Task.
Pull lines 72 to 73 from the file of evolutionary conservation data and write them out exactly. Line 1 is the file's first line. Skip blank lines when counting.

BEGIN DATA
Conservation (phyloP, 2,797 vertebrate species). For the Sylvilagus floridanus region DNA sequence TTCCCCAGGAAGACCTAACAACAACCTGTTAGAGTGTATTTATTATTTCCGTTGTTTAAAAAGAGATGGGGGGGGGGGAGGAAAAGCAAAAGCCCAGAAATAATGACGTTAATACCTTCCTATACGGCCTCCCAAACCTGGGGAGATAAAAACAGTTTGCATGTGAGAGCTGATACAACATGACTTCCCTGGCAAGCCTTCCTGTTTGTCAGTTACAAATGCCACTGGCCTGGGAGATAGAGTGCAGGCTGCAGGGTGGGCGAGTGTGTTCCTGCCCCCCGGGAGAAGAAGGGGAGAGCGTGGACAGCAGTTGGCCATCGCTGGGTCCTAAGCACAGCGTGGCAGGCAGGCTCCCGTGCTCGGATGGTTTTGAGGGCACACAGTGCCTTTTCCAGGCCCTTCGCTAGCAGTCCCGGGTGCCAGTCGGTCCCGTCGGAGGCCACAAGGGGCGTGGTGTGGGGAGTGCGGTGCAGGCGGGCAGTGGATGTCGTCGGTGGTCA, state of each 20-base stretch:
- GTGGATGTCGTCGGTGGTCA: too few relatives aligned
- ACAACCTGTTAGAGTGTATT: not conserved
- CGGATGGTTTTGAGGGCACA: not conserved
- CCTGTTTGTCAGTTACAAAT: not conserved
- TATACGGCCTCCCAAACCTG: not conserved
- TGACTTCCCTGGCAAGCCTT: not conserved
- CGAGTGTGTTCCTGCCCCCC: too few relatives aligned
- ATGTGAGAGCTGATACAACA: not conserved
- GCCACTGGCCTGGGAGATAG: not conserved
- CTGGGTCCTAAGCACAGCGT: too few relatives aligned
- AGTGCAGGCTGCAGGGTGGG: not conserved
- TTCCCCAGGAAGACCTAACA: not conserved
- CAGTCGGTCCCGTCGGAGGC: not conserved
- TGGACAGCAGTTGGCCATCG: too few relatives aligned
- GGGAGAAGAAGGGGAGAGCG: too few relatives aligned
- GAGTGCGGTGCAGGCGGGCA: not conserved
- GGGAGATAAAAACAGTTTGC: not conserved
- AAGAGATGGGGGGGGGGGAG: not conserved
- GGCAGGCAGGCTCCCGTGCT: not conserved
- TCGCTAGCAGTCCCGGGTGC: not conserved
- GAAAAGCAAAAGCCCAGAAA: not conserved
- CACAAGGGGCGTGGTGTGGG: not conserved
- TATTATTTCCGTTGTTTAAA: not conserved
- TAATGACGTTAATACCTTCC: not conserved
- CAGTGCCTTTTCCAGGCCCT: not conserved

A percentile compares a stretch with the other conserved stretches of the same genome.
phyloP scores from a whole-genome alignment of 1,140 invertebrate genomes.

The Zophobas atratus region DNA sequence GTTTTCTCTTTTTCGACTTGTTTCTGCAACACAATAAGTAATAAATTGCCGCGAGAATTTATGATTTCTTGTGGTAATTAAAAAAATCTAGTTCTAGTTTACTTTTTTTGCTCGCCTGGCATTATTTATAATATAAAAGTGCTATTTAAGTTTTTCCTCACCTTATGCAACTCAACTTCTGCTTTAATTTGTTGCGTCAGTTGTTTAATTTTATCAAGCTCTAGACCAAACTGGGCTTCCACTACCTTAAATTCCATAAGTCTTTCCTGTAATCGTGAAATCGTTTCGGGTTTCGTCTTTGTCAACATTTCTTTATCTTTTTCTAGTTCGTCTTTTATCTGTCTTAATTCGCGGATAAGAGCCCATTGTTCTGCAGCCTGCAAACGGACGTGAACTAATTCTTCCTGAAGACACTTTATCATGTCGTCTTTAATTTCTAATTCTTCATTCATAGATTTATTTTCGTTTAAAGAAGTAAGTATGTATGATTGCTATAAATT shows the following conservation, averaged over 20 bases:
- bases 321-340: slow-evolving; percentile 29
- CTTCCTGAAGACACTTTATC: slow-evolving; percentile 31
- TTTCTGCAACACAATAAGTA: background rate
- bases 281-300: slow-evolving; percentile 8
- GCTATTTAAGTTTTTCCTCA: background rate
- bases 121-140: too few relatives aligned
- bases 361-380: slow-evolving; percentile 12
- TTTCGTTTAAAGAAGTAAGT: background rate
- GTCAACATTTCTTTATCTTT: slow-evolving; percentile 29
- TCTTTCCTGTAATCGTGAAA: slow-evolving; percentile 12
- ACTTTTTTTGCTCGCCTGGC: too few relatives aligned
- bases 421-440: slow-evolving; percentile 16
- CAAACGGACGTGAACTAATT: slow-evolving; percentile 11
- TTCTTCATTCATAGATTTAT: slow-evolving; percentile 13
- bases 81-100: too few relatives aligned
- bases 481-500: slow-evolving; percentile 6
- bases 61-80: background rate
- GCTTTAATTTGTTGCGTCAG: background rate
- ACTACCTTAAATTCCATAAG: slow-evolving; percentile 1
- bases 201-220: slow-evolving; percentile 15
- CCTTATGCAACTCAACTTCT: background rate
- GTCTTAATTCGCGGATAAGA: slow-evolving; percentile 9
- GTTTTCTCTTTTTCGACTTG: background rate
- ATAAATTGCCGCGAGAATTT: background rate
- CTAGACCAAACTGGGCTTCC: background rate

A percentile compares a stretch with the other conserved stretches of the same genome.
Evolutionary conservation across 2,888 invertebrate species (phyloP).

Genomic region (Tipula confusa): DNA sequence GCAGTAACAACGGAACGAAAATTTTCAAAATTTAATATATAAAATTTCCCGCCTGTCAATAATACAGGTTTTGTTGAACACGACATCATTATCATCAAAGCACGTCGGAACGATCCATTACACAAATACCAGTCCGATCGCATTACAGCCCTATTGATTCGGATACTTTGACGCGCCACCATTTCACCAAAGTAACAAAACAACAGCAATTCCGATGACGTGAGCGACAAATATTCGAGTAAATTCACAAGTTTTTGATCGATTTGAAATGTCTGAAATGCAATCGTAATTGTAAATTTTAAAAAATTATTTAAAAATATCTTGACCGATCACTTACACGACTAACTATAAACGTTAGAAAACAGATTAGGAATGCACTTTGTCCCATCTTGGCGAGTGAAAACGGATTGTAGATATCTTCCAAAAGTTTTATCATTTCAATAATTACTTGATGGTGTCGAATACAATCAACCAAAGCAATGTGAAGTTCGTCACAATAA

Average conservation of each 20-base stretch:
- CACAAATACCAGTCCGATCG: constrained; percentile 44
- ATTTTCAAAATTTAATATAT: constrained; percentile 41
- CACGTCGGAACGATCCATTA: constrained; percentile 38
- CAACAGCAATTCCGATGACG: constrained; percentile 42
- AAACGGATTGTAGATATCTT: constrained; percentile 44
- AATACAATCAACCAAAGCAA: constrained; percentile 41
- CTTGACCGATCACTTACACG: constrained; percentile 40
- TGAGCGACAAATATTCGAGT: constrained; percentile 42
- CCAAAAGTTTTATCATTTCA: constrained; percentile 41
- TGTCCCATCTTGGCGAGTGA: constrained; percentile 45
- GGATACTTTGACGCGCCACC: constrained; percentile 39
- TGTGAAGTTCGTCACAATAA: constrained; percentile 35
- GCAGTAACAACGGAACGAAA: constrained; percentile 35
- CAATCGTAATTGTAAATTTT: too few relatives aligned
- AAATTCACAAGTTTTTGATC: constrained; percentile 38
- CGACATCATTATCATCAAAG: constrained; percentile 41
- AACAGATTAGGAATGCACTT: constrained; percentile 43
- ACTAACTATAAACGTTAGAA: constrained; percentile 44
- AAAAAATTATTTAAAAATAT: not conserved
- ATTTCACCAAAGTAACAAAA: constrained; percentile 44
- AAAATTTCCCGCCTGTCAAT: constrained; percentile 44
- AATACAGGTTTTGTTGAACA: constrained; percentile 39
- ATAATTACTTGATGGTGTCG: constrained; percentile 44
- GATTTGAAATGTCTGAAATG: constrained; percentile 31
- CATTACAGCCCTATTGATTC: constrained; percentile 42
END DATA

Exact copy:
- CAATCGTAATTGTAAATTTT: too few relatives aligned
- AAATTCACAAGTTTTTGATC: constrained; percentile 38